Can I answer
Get Legal Help Today
Secured with SHA-256 Encryption
Can I answer
Long story short, I’m just turning 21, however a few years ago when I had just turned 18 and was still in high school, my stupid friends and I took a stupid joke a little too far, and I ended up getting charged with terroristic threats. I live in a white, privileged, crime-less community and everyone knew that I was just a harmless, stupid kid who had no intentions to actually bomb my school, and was just clearly unaware of the repercussions of my actions and the seriousness of the matter. The charges brought against me were terroristic threats, but the judge clearly felt bad for my dumb ass and let me do probation ARD and soon after it was expunged. Since my official letter of expungement, I have done a background check on myself and nothing comes up. I am applying to be a notary, and on the application it asks if I’ve even been convicted of a felony. I’m not sure what that means exactly. Was I convicted? Or was my alternative to being convicted doing probation? I don’t want to say something I don’t have to say but I also don’t want to be denied my license because I lied. I read online that if you get your felony expunged via probation, you can say
Asked on August 10, 2016 under Criminal Law, Pennsylvania
SJZ, Member, New York Bar / FreeAdvice Contributing Attorney
Answered 4 years ago | Contributor
Expungement is meant to give people a second chance. Not only does the offense no longer appear when you search for it, so as a practical matter, it no longer exists, but the very point of expungement would be defeated if you discussed the offense and so were denied the second chance that expungement is supposed to give you. You can answer "no" with a clean conscience: the legal system and a judge have said you deserve a clean start.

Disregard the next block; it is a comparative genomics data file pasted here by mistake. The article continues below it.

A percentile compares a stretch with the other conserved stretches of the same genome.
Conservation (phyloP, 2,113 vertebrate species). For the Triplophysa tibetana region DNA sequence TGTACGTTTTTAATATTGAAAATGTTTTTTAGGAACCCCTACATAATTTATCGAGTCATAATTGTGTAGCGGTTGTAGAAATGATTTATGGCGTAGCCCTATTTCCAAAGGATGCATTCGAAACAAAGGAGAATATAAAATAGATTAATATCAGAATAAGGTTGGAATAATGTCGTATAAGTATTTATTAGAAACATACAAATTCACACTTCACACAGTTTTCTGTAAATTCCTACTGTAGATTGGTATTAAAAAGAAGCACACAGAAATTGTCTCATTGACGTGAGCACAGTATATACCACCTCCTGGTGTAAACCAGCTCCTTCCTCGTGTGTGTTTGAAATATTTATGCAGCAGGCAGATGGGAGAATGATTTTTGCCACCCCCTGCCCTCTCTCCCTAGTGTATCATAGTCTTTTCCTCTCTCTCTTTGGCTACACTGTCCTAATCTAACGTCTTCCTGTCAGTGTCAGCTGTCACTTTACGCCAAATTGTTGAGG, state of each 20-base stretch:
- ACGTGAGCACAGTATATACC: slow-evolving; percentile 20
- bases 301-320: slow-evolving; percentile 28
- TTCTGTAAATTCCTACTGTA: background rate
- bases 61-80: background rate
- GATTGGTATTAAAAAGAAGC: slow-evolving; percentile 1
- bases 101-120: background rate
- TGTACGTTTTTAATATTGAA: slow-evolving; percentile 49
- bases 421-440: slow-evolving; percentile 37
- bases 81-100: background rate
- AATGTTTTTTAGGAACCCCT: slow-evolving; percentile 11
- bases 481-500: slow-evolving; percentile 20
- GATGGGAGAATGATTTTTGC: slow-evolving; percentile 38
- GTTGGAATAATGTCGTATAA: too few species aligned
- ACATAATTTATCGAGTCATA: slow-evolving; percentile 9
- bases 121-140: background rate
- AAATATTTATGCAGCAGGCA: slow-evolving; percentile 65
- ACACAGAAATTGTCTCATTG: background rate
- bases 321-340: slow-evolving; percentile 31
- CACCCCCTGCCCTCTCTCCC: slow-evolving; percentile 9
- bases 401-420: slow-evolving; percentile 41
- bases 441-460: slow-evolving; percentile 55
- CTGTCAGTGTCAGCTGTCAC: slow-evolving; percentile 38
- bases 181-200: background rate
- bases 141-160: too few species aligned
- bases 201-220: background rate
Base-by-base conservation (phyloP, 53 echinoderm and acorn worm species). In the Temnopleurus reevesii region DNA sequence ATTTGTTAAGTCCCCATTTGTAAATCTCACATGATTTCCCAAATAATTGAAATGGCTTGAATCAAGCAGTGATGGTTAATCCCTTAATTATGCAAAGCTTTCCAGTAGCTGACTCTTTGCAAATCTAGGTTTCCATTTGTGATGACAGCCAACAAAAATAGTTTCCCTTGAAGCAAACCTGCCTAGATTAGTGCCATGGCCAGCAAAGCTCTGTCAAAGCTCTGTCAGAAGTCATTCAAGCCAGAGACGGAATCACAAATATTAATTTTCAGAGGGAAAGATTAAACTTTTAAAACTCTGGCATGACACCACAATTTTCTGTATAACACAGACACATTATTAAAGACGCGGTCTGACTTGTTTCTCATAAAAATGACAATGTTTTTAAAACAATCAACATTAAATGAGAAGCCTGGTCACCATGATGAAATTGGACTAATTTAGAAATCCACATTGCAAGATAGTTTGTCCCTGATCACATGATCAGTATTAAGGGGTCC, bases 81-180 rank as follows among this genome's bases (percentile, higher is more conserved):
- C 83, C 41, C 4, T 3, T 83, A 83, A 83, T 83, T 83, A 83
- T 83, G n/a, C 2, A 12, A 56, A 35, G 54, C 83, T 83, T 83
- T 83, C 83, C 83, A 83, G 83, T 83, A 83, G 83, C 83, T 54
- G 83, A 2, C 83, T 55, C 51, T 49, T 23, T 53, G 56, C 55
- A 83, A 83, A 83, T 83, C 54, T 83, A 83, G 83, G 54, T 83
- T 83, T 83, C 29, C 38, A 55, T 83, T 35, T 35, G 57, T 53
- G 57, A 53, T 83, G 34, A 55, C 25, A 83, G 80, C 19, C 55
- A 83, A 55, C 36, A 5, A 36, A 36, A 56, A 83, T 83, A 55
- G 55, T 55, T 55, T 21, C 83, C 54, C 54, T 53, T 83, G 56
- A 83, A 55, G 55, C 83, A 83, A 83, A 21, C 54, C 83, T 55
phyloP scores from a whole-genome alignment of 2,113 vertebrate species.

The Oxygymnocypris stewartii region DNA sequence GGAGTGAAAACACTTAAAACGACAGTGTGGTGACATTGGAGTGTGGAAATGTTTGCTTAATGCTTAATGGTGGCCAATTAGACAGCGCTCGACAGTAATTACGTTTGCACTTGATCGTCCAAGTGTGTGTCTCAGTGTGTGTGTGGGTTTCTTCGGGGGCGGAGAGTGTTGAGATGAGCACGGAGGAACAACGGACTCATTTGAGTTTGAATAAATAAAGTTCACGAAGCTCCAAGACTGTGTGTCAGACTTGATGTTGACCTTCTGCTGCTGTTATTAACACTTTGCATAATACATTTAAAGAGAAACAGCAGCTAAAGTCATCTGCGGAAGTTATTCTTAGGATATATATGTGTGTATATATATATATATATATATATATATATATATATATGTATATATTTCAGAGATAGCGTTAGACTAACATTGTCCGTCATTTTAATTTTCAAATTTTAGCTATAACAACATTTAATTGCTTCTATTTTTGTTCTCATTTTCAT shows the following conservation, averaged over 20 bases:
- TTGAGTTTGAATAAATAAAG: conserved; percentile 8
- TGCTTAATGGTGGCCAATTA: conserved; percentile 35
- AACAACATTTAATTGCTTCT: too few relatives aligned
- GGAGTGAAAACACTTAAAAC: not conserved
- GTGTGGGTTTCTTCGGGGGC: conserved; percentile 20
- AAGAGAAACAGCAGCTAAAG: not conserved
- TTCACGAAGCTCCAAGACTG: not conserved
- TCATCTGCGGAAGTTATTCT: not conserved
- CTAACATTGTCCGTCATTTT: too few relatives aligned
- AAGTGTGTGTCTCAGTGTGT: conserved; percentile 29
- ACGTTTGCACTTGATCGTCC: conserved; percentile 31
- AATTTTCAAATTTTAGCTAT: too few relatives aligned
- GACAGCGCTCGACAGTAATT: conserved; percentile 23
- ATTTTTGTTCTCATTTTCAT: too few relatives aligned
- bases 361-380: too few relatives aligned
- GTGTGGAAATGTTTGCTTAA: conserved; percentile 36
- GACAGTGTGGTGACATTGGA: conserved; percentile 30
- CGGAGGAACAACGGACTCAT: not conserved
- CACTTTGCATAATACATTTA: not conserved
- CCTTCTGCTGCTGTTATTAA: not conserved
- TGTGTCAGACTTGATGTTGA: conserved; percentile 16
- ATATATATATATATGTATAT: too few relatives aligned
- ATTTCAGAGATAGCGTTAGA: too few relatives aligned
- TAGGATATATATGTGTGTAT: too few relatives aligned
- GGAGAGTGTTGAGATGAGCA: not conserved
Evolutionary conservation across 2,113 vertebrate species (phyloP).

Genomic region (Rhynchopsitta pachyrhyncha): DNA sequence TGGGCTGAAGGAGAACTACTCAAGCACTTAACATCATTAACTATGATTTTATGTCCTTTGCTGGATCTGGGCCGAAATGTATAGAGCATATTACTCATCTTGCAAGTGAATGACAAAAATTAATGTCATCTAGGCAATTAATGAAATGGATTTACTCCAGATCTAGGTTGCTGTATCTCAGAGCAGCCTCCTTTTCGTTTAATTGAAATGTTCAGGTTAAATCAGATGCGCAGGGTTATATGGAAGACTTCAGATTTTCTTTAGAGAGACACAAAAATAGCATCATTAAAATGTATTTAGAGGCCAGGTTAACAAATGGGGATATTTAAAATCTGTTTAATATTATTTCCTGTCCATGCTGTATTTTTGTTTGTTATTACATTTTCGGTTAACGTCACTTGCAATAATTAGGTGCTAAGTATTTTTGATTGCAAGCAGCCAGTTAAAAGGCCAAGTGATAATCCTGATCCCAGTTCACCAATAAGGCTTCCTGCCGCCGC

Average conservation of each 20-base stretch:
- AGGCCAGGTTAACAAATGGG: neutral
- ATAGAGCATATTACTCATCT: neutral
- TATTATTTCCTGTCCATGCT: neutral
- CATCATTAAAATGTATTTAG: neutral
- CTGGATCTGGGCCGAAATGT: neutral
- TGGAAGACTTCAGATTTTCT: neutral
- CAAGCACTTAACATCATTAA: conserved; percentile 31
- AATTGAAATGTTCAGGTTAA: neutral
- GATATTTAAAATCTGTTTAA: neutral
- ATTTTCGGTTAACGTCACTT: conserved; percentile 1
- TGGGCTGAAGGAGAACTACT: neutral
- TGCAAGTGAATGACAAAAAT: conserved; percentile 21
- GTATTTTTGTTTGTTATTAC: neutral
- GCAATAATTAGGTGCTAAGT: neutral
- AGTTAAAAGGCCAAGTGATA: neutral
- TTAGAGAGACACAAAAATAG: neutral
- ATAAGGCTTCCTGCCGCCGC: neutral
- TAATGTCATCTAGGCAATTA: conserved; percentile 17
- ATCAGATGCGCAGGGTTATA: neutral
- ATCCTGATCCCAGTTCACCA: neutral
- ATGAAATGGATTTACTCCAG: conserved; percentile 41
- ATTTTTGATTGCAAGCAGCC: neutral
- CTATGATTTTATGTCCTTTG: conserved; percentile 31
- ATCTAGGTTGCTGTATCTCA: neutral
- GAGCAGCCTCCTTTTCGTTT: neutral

IMPORTANT NOTICE: The Answer(s) provided above are for general information only. The attorney providing the answer was not serving as the attorney for the person submitting the question or in any attorney-client relationship with such person. Laws may vary from state to state, and sometimes change. Tiny variations in the facts, or a fact not set forth in a question, often can change a legal outcome or an attorney's conclusion. Although AttorneyPages.com has verified the attorney was admitted to practice law in at least one jurisdiction, he or she may not be authorized to practice law in the jurisdiction referred to in the question, nor is he or she necessarily experienced in the area of the law involved. Unlike the information in the Answer(s) above, upon which you should NOT rely, for personal advice you can rely upon we suggest you retain an attorney to represent you.